Summing up, here's the ratings as of August 16:
- Safe KMT (2): Kinmen, Lienchiang
- Likely KMT (6): New Taipei, Hsinchu County, Nantou, Chiayi City, Hualien, Taitung
- Leans KMT (8): Taipei, Taichung, Keelung, Hsinchu City, Miaoli, Changhua, Yunlin, Penghu
- Toss-up (1): Taoyuan
- Leans DPP (1): Yilan
- Likely DPP (1): Pingtung
- Safe DPP (3): Tainan, Kaohsiung, Chiayi County
By way of conclusion, here are five observations on the 2022 local elections three months out:
1. The KMT is down but not out. There is now a frequent refrain among outside observers that the KMT is just hopelessly disorganized and dysfunctional and cannot mount a serious challenge to the DPP anymore, until and unless it changes its position on cross-Strait relations. Maybe. But going through race by race here suggests the party's candidates are still very competitive in local elections. By my own count, I have the KMT nominee favored right now to win in 16 of 22 localities -- that's more than they control today.
Perhaps I'm being too generous to the blue camp here -- and after adding the numbers up I'm feeling a wee bit uncomfortable with how lopsided they are -- but one can at least make a reasonable case that the KMT will hold a majority of local executives after these elections, IF (big if) the national environment doesn't turn against it. Despite a rough few years, the party still has significant residual strength at the local level, and reports of its impending demise have been greatly exaggerated.
In this election cycle, the KMT is playing defense: they hold 14 of the 22 local posts and will do well just to keep that number. More than six years into her presidency, Tsai Ing-wen has defied the second-term curse and her approval ratings have been positive for most of the last two years. The KMT's party ID numbers have fallen far behind the DPP (the latest NCCU/ESC polls have DPP identifiers at 31% of respondents, and the KMT at a record-low 14%.) And US House Speaker Nancy Pelosi's visit to Taiwan in early August has triggered an extended round of military exercises and bellicose rhetoric from Beijing that has put the KMT on the defensive again. As the "China-friendly" party in Taiwan, the KMT has traditionally suffered politically when the salience of the threat from the PRC increases. (This is arguably a big part of the reason Tsai Ing-wen was re-elected in 2020.)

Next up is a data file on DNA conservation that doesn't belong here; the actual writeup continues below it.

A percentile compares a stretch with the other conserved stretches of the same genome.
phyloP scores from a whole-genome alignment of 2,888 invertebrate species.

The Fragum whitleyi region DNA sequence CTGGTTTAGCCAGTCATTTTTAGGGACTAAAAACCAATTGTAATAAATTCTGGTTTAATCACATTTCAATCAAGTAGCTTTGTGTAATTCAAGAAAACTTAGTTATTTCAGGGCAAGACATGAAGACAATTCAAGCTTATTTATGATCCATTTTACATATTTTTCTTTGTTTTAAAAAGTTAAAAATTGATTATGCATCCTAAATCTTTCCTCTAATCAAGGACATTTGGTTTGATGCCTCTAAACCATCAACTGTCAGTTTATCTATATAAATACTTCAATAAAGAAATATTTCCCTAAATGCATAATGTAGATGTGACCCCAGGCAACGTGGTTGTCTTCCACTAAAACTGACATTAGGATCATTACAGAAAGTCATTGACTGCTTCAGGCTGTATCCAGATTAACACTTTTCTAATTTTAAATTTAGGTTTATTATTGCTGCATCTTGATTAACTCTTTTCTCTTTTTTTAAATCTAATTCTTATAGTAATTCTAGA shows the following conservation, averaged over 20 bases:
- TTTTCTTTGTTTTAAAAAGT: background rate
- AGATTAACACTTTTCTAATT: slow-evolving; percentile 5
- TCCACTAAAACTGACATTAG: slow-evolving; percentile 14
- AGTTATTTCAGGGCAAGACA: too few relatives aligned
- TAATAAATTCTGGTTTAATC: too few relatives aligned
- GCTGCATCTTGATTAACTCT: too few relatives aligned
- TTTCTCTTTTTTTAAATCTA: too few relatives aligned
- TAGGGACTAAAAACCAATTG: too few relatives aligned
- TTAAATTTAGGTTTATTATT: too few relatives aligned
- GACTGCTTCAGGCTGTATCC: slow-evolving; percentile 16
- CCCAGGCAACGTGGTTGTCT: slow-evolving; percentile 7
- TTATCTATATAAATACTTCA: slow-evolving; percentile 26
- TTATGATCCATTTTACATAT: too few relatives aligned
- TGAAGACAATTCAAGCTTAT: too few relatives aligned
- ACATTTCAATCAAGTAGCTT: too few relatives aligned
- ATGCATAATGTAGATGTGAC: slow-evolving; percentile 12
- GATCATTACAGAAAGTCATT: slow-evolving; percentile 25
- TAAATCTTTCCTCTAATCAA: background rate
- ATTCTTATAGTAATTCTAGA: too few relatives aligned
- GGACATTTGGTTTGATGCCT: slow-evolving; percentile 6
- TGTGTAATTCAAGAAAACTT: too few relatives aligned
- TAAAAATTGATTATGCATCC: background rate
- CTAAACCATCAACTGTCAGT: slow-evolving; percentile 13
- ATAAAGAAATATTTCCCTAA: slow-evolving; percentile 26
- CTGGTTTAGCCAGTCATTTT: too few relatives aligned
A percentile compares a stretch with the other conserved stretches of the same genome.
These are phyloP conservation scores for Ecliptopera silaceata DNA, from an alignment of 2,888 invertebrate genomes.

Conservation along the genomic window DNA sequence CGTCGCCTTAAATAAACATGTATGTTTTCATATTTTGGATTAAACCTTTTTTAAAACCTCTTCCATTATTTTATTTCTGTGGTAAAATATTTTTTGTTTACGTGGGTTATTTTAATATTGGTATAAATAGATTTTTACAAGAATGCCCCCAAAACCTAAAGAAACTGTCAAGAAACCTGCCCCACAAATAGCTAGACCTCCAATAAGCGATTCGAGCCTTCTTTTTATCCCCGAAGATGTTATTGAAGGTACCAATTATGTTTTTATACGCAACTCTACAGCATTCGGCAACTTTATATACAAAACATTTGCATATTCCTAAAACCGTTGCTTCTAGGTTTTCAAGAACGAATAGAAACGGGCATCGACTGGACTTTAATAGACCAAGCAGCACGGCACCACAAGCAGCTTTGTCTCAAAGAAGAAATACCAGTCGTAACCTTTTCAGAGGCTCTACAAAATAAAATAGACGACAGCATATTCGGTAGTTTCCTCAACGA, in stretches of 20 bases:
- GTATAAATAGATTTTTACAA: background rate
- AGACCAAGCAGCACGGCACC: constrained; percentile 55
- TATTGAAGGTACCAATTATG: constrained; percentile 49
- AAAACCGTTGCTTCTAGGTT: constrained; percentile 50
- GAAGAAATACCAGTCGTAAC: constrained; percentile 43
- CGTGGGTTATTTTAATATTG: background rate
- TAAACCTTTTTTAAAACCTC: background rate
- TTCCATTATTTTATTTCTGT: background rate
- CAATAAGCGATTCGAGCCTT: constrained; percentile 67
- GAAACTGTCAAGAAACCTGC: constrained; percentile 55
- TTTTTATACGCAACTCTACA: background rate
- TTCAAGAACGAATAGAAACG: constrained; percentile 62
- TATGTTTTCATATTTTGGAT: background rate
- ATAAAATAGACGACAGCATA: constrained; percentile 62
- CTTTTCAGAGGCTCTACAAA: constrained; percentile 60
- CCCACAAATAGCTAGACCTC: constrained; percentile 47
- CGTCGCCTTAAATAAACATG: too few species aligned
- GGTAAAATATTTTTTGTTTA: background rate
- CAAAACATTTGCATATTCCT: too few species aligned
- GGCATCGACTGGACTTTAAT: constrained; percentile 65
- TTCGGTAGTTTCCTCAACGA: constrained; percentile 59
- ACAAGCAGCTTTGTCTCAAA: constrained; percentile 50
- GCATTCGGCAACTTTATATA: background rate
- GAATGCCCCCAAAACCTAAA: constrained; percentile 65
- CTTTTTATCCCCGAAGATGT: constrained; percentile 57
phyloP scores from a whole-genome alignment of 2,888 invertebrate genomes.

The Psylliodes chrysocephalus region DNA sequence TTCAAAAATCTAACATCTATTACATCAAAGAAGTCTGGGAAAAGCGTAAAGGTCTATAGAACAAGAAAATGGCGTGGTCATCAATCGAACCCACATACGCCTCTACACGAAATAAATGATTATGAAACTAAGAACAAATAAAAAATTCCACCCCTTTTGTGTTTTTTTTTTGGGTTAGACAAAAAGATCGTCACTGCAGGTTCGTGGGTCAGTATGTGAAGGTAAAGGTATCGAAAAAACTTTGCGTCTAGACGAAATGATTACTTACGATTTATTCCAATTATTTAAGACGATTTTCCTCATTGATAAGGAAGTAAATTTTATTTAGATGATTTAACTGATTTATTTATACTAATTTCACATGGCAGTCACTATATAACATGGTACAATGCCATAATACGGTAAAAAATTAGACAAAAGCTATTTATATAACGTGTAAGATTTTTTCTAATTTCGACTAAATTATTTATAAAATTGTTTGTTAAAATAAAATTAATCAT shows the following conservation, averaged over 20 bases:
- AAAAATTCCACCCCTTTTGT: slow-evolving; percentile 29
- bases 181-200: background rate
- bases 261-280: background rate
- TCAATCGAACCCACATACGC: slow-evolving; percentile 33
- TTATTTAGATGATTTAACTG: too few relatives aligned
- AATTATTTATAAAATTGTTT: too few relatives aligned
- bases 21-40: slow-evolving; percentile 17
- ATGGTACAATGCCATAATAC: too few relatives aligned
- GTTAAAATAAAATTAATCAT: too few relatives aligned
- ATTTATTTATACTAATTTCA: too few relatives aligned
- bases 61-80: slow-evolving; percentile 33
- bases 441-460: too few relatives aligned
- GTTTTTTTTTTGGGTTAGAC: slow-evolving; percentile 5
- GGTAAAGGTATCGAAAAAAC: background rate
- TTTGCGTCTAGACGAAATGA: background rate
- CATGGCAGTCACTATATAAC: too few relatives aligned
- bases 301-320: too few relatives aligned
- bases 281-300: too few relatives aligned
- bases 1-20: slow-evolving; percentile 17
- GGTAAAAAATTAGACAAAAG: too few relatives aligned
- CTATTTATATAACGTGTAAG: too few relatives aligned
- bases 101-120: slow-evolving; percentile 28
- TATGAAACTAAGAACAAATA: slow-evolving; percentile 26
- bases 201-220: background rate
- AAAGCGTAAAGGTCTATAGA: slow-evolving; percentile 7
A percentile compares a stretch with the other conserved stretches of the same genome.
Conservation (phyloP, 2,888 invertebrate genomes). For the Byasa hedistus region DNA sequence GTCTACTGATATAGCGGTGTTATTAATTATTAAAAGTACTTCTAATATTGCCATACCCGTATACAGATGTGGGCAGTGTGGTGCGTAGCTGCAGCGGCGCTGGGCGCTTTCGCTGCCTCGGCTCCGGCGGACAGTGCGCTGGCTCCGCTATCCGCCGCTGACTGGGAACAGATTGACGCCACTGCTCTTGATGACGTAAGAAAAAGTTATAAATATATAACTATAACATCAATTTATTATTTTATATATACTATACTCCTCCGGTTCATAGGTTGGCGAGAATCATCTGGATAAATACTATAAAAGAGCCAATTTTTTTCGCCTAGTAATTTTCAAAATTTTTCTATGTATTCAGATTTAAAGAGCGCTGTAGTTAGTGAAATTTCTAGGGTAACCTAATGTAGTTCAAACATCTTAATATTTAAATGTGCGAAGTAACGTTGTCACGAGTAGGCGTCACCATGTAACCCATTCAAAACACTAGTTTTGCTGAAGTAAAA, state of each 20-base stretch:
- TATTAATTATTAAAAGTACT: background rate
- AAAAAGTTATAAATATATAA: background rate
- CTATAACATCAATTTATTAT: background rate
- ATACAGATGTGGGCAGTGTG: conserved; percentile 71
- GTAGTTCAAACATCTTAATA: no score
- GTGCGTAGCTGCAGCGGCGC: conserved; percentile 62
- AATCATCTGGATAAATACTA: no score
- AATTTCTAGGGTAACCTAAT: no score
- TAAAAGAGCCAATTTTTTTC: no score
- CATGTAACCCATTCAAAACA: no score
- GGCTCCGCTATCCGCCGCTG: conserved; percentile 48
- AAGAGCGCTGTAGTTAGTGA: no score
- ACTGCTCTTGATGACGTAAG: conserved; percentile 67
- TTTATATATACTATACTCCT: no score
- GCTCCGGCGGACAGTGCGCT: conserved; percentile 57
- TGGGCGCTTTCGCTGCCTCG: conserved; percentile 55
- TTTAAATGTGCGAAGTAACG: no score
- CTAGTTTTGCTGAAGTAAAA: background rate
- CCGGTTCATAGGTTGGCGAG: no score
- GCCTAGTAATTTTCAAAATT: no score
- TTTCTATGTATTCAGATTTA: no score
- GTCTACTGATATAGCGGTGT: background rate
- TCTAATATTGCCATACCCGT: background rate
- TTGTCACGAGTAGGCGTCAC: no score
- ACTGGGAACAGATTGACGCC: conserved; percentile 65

It's possible that a natural disaster, a worsening COVID situation, a new government scandal or two, or just a general weariness with the DPP could drag down the central government's popularity over the next three months. But if Beijing's military exercises and pressure campaign on Taiwanese agricultural products continue, they are likely to help the DPP and hurt the KMT. In addition, the CCP's 20th Party Congress will likely happen sometime in November [update 8.30: it will begin earlier, on Oct 16], where expectations are that Xi Jinping will be confirmed for a third term as General Party Secretary. Not since 1992 has this meeting been held around the same time as a major Taiwanese election (the 14th Party Congress was 12-18 October, and the LY election was 19 December), and, depending on what is said about Taiwan there, it has the potential to trigger another public opinion backlash in Taiwan against the PRC, much like Xi Jinping's January 2, 2019 speech to "Taiwan compatriots" led to a rebound in Tsai Ing-wen's approval ratings.
So, despite having a strong slate of candidates for local office, the KMT could easily lose most of the competitive races if the salience of cross-Strait relations remains high through the fall.
On the KMT side, Eric Chu had a couple well-publicized nomination fiascos in Taoyuan and Miaoli. But in most of the other races, the party has recruited well. Chu's task has been made easier by having incumbents to renominate in many races, which has helped head off the kind of factional squabbling that has bedeviled the party in the past. It's especially notable that with popular mayors running again in Chiayi City, Changhua, and Yunlin, the KMT is well-positioned to hold on in several jurisdictions that have become reliably "green" in national elections.
Both major parties still face threats in several races from spoiler candidates from the minor parties, the NPP and TPP. The NPP is now firmly in the pan-green camp, and the presence of its nominees will almost certainly hurt the DPP more, as they did in the 2020 legislative elections. The TPP is new to local politics this cycle, and it is trying to position itself as more centrist than the KMT. It could erode support for or even eclipse the KMT, as some recent public polling has shown it might; but given the long track record of third party candidates in Taiwan underperforming in elections relative to early polls, I'll believe it only when I see it.
That’s all the more impressive because the cabinet still looks like this: